The best week of boxing in recent memory kicked off with one of the best big fight performances of the 21st century.

That’s a hell of a start.

In a performance that was reminiscent of Floyd Mayweather-Diego Corrales or Roy Jones-James Toney, Japan’s Naoya Inoue turned a highly anticipated showdown into a showcase. The thinking going in was Inoue’s power and explosiveness would be tested by the length, size, and range of Fulton.

Then the bell rang.

From the opening frame, some big things stood out. First, Inoue was bigger in the ring than Fulton, having rehydrated from the weigh-in to be the man with the thicker frame. Second, he was faster than Fulton. Fulton looked almost shell shocked through the first few rounds. It appeared he was faced with something completely different than expected and second by second it wasn’t the power of Inoue that was dictating the fight.

It was Inoue’s boxing skill.

Inoue outboxed, outthought, and outfought Fulton all night long. Inoue was better on offense, he was better on defense, he was better from the outside, mid-range, and handled the clinches fine too. His variance on the jab to the head and body, patience, and methodical application of power made the fight a schooling. 

Fulton posted a rally in rounds six and seven, making a case to at least having won a round or two, though it was possible to have had the fight a shutout before the end. Then came round eight and everyone was reminded why he’s called the “Monster.” The right hand and follow-on left hook ended the fight in practical terms. Fulton’s courage brought him off the floor but he found out what everyone has for going on a decade.

Naoya Inoue is special.

Futures: For Fulton, accolades for at least being willing to travel and take his crack at one of the sport’s elite will be a sour reward. No one wants to lose the biggest fight of their career. Less than that want to lose the way Fulton did. Fulton earned his place as the consensus top junior featherweight in the world and the gap between that and an all-time great at the peak of his powers was a canyon. Fulton will need to regroup but one should expect him to make noise at featherweight and remind people he’s a very good fighter.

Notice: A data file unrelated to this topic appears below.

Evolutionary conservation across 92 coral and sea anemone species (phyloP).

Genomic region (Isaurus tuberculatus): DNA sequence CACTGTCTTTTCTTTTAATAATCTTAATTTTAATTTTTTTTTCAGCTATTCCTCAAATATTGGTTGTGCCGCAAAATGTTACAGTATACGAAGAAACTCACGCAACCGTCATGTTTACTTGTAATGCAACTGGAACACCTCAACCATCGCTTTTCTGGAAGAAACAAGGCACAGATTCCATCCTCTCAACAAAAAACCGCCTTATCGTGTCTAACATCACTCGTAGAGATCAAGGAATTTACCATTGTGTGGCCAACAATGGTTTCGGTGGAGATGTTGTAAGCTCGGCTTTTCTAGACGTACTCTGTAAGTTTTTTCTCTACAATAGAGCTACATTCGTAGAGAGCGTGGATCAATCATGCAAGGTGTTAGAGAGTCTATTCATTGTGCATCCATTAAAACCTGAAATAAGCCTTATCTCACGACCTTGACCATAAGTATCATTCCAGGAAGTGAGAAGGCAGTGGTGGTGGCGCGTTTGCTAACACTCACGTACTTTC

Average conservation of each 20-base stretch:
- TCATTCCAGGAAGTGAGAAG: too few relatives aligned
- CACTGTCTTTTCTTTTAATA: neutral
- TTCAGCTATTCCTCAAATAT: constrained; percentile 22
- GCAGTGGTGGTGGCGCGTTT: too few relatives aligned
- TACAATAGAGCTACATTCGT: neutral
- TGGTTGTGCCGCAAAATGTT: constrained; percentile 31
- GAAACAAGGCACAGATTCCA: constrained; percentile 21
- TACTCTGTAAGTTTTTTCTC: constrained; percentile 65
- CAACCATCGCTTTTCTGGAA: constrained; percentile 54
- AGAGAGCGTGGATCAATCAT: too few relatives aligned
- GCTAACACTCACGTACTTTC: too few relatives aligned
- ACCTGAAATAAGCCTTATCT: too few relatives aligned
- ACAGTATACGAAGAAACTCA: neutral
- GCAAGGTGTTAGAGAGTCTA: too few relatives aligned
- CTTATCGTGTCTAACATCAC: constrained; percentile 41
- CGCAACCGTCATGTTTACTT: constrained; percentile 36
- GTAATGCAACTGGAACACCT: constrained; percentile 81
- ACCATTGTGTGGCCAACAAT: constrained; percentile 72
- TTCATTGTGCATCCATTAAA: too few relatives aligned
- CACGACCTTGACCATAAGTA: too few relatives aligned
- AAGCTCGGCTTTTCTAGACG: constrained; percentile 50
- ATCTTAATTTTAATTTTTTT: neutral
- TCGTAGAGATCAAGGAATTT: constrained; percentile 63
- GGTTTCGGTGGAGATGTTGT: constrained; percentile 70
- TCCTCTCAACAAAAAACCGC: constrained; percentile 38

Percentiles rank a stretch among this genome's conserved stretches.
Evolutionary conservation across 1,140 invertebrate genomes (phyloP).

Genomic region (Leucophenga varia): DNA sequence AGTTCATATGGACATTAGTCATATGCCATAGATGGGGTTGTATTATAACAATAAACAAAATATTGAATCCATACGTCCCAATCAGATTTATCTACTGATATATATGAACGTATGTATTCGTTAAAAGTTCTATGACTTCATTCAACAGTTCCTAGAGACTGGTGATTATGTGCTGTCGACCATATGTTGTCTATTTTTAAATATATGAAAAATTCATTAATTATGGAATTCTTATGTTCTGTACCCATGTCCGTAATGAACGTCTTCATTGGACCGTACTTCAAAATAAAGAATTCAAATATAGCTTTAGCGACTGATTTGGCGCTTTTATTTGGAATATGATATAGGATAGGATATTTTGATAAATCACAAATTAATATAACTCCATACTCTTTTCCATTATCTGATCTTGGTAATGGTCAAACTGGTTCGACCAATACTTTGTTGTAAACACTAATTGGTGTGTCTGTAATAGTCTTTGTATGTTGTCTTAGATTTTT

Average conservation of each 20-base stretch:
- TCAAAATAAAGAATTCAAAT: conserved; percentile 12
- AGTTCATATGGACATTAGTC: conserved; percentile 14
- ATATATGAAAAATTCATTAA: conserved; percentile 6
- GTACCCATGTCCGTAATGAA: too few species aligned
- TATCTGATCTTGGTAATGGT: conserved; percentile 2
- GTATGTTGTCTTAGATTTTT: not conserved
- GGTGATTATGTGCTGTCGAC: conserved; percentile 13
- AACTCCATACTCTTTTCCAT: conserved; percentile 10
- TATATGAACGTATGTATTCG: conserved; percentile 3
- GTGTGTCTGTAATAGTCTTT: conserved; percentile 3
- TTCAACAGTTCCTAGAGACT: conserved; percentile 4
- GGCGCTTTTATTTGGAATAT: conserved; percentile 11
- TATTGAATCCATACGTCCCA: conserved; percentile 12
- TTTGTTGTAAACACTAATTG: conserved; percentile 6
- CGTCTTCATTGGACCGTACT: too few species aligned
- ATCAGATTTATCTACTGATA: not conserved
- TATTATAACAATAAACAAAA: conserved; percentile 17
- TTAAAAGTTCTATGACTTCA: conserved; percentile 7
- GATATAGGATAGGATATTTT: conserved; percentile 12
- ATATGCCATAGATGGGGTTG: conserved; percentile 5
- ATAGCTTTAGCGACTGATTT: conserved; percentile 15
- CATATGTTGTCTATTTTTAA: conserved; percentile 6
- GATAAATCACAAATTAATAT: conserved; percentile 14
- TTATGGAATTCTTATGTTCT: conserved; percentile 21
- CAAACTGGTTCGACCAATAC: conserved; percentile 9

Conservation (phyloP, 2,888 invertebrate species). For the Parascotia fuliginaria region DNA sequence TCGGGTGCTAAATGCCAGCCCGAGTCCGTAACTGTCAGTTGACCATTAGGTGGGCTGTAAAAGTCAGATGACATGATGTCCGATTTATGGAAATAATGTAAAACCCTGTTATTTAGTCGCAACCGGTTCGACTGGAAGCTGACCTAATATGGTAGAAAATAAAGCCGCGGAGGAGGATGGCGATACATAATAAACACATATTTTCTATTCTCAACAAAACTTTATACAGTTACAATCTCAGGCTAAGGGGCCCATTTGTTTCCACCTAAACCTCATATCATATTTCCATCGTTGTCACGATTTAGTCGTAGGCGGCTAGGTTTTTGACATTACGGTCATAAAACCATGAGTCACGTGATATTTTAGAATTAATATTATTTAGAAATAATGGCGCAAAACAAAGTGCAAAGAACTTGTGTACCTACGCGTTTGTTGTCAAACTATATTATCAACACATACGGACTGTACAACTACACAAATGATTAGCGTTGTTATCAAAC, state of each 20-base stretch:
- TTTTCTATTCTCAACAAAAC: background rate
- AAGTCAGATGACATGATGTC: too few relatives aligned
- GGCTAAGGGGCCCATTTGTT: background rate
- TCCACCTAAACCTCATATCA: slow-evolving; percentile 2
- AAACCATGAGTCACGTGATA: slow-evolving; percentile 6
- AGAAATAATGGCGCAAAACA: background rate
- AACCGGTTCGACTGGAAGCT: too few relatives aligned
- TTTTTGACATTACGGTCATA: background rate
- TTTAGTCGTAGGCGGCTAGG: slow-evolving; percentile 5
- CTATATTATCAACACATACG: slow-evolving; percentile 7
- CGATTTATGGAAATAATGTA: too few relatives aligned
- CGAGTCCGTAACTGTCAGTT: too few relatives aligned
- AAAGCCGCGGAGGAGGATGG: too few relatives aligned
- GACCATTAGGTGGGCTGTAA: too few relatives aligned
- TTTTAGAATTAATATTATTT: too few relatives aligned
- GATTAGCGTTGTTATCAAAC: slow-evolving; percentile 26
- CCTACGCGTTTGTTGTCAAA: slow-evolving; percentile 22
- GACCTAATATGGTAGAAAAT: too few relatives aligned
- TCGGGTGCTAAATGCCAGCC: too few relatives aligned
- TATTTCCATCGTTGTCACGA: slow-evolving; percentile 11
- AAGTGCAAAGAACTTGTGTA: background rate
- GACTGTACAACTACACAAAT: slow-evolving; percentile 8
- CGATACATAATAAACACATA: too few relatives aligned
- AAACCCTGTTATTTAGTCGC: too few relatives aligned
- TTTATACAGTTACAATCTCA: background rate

Inoue’s future course is clear. His next fight, barring a surprise, will be with unified titlist Marlon Tapales. The victor will be the first undisputed champion in the history of the 122-pound class (excluding its brief existence in the 1920s). That is a history that includes Wilfredo Gomez, Marco Antonio Barrera, and Erik Morales among other greats. Inoue is now only the second fighter in history, after Jorge Arce, to win belts at 108 pounds (credit to Lord of the Fly’s on Twitter for the reminder) and junior featherweight but Arce never walked through weight classes like this. 

Over the last nine years, Inoue has fought 4 guys ranked #1 or next highest after Inoue by TBRB, Ring or both when Inoue beat them:

    Adrian Hernandez TKO6 (108)

    Omar Narvaez KO2 (115)

    Nonito Donaire rematch TKO2 (118)

    Stephen Fulton TKO8 (122)    

This is uncommon dominance, only one piece of his dominance, and it’s not done yet. While Inoue missing the hardcore foursome at 115 (Gonzalez, Estrada, Sor Rungvisai, Cuadras) will always be a shame, if he can clean out multiple weight classes higher on the scale it’s more than an answer.

Already fans are wondering how high Inoue can get on the scale. There are only a handful of fighters in history that combine skill, speed, chin, and two-handed power the way Inoue does. This is a talent on the level of Jones and Leonard and Tuesday was the latest evidence. He will find his ceiling on the scale but before he gets there, sky’s the limit on what he can do to make his case with some of the great fighters that ever lived. Enjoy the ride. This is a genuine, generational talent.  

Cliff’s Notes… 

If featherweight titlist Robeisy Ramirez is Top Rank’s idea for a future Inoue opponent, and his placement on the undercard suggests he is, it’s certainly going to be something to get interested in. The Olympic gold medalist has bounced back from a career opening loss and is showing off a lot of talent. The level of opposition though isn’t impressive yet. While Inoue finishes unifying another weight class, Ramirez would be well served to seek a second title to start making a case as a real threat in public conscious…George Kambosos-Maxi Hughes wasn’t as controversial as some make out though Hughes did look the winner…Nonito Donaire has a chance to win another bantamweight belt this weekend. There is a very real chance that three titlists at bantamweight by August will be Inoue knockout victims. The other one is Inoue’s brother. That’s quite a lot of dominance in one area of the scale. 

Cliff Rold is the Managing Editor of BoxingScene, a founding member of the Transnational Boxing Rankings Board, a member of the International Boxing Research Organization, and a member of the Boxing Writers Association of America.  He can be reached at